Finally, you mention Israel's siege mentality. And yes, while Israel does spend more on defense as percentage of GDP than European nations, that total is down from double-digit expenditures in the 80's to around 5.5-6% today.

          In fact, when compared with Iran, not only is Israel's economy significantly healthier and more systemically important; but its overall security expenditures are less of a burden once accounting for external adventures.
          I stand corrected for the inflation
          On the other hand, weapons and military industry related exportation is not to be belittleled as it accounted for around 6.5 billions in 2017 for a total exportations of around 61-62 billions (still in 2017, export number has indeed hugely increased in value during the 2018 y and probably changed the balance). That was still 10% and more than 150 companies involved back then
          Behind drugs and dual use electronics and microchips though for this year

          As for the military budget, 2017-2018 it was voted for more 70 billions of shekels so more around 19.5 billions of $, not taking in consideration "unexpected events"
          Protective Edge operation for example costed 7 billions NIS (1.9 billion of $$)
          5-6% of military budget is still not small. And you can thank USA for providing a significant economical help

          I fully agree with your conclusion sentence, Israeli economy is certainly way more healthy than Iranian one. One thing however you forgot to mention is that the Iranian economy is under embargo which is certainly not helping a sheer comparison. It has the potential to grow big, mainly due to natural ressources availability. But yes, in the actual situation, Iranian overall economy is no match for Israeli one
          Including with side impacts on military industry and quality of military equipment and training

          Comment


          • Originally posted by Mordoror View Post

            I stand corrected for the inflation
            On the other hand, weapons and military industry related exportation is not to be belittleled as it accounted for around 6.5 billions in 2017 for a total exportations of around 61-62 billions (still in 2017, export number has indeed hugely increased in value during the 2018 y and probably changed the balance). That was still 10% and more than 150 companies involved back then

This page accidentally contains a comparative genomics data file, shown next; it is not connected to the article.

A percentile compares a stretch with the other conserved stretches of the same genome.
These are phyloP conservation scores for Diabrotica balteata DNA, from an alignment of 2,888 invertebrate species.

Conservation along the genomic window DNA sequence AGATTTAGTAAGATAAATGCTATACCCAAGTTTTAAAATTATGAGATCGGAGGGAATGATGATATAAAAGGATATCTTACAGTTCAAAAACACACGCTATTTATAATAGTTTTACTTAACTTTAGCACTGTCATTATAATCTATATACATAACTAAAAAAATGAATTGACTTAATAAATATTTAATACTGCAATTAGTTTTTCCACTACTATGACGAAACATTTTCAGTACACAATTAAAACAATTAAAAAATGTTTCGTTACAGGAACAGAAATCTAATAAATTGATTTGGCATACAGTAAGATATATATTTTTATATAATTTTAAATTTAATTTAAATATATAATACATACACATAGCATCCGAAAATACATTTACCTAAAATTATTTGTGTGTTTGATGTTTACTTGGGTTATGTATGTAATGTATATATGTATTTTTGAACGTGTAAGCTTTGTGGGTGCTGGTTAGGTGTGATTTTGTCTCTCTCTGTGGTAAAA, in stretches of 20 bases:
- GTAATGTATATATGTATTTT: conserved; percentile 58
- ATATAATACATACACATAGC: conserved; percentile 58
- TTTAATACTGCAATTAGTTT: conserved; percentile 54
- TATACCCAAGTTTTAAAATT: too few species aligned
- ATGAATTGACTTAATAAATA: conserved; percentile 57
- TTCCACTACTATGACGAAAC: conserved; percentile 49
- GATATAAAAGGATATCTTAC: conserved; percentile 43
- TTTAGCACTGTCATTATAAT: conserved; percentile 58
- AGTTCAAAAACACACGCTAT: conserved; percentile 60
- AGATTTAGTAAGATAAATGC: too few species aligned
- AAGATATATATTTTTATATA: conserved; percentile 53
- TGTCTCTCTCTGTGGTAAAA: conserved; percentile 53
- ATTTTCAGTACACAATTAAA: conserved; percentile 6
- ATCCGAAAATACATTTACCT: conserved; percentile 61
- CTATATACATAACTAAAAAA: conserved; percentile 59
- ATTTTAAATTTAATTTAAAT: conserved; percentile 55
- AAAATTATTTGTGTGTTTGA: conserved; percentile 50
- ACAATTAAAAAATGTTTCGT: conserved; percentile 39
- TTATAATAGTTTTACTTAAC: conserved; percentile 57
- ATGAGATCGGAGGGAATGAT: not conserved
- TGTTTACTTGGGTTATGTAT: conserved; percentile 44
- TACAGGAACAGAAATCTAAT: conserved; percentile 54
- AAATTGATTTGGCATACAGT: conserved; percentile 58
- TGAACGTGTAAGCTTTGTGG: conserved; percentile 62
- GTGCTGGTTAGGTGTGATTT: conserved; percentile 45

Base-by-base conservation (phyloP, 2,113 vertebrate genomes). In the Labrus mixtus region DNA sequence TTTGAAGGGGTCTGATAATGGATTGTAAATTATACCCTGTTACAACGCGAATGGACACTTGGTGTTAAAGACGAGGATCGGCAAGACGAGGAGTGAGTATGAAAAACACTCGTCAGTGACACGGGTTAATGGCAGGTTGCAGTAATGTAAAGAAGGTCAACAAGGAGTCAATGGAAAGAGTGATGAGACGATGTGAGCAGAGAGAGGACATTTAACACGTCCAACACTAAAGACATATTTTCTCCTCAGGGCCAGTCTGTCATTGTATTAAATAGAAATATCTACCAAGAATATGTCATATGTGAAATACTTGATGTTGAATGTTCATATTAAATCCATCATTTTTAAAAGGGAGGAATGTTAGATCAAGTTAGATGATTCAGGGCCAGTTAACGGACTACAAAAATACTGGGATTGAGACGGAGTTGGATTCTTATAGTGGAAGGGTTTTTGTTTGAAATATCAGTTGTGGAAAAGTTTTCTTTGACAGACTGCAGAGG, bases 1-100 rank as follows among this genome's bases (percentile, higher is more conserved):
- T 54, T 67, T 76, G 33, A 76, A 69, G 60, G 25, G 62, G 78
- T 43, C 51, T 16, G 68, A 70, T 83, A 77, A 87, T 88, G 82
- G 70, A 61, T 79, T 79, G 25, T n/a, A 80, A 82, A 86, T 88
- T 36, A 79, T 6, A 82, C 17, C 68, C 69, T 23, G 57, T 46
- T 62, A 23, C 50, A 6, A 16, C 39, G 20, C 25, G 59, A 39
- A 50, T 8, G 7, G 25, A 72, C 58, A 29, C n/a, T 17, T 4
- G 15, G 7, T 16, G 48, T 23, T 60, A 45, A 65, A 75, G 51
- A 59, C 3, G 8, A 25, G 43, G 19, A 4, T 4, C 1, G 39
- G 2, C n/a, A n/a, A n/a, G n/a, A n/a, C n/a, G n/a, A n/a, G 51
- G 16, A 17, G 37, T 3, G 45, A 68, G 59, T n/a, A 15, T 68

Behind drugs and dual use electronics and microchips though for this year

            As for the military budget, 2017-2018 it was voted for more 70 billions of shekels so more around 19.5 billions of $, not taking in consideration "unexpected events"
            Protective Edge operation for example costed 7 billions NIS (1.9 billion of $$)
            5-6% of military budget is still not small. And you can thank USA for providing a significant economical help

            I fully agree with your conclusion sentence, Israeli economy is certainly way more healthy than Iranian one. One thing however you forgot to mention is that the Iranian economy is under embargo which is certainly not helping a sheer comparison. It has the potential to grow big, mainly due to natural ressources availability. But yes, in the actual situation, Iranian overall economy is no match for Israeli one
            Including with side impacts on military industry and quality of military equipment and training
            Without risking going too OT. Our aid to Israel is $3.8 billion, which comes out to less than 1% of Israel's over $380 billion GDP. We help, but Israel could theoretically cover that amount. As an American, frankly I like the arrangement with Israel, it is far less expensive and does more to bolster our manufacturing than our arrangements in Europe, South Korea and Japan.

            As for natural resources. Two things. One, nations reliant on the exportation of natural resources often have underdeveloped economies. Two, the value of many of those resources has dropped off dramatically, thus not providing the boost Iran expected.

            Comment


            • Originally posted by north44 View Post